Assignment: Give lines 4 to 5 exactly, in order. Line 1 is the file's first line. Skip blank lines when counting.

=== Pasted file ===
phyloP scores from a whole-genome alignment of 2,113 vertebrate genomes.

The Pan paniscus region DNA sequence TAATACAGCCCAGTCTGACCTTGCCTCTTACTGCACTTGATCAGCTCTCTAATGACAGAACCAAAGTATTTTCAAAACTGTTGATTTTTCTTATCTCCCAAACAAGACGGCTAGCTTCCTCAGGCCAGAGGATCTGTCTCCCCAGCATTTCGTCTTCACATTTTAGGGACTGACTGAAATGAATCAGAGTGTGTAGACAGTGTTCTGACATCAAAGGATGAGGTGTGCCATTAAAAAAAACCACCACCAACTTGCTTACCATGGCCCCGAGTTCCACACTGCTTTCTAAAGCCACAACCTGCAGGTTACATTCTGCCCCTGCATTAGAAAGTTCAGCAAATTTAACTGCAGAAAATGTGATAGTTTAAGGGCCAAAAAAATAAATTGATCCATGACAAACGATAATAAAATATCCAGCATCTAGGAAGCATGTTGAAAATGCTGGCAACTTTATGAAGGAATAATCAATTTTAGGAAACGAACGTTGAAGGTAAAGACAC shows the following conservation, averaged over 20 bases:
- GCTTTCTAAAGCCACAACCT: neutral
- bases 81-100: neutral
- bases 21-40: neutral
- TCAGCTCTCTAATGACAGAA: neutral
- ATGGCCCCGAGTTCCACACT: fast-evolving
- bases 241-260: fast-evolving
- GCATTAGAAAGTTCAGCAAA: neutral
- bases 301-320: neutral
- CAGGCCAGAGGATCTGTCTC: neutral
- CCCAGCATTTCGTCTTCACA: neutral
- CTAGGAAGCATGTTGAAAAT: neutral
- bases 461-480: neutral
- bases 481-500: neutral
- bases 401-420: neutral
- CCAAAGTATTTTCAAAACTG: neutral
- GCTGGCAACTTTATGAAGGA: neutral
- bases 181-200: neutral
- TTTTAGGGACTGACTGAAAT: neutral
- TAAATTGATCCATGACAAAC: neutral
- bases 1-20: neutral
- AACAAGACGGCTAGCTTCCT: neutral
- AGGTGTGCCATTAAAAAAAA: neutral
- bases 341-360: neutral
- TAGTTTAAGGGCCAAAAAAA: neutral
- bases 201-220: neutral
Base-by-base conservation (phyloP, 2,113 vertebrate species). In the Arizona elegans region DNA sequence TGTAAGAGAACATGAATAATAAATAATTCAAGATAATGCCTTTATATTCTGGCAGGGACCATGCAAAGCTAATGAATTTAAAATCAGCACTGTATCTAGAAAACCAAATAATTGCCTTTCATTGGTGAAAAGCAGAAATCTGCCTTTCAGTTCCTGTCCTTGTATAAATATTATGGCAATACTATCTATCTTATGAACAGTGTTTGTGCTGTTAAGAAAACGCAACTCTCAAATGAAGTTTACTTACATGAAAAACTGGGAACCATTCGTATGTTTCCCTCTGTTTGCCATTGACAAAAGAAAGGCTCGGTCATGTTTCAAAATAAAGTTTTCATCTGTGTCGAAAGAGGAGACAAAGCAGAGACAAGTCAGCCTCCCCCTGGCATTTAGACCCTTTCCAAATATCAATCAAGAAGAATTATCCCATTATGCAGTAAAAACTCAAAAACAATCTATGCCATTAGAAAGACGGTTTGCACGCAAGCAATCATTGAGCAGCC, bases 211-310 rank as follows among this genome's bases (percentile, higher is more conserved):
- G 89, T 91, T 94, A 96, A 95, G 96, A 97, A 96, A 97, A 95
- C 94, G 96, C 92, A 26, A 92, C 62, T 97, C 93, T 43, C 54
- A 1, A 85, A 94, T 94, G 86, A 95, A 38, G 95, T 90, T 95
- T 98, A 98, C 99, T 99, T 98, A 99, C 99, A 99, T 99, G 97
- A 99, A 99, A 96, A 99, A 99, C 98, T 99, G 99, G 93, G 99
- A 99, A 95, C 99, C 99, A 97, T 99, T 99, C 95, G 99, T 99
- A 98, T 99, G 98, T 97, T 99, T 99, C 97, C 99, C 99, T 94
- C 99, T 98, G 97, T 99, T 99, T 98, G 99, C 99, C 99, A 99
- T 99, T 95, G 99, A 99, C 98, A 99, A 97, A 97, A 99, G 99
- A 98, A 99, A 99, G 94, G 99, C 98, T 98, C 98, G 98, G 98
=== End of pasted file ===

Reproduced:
- bases 81-100: neutral
- bases 21-40: neutral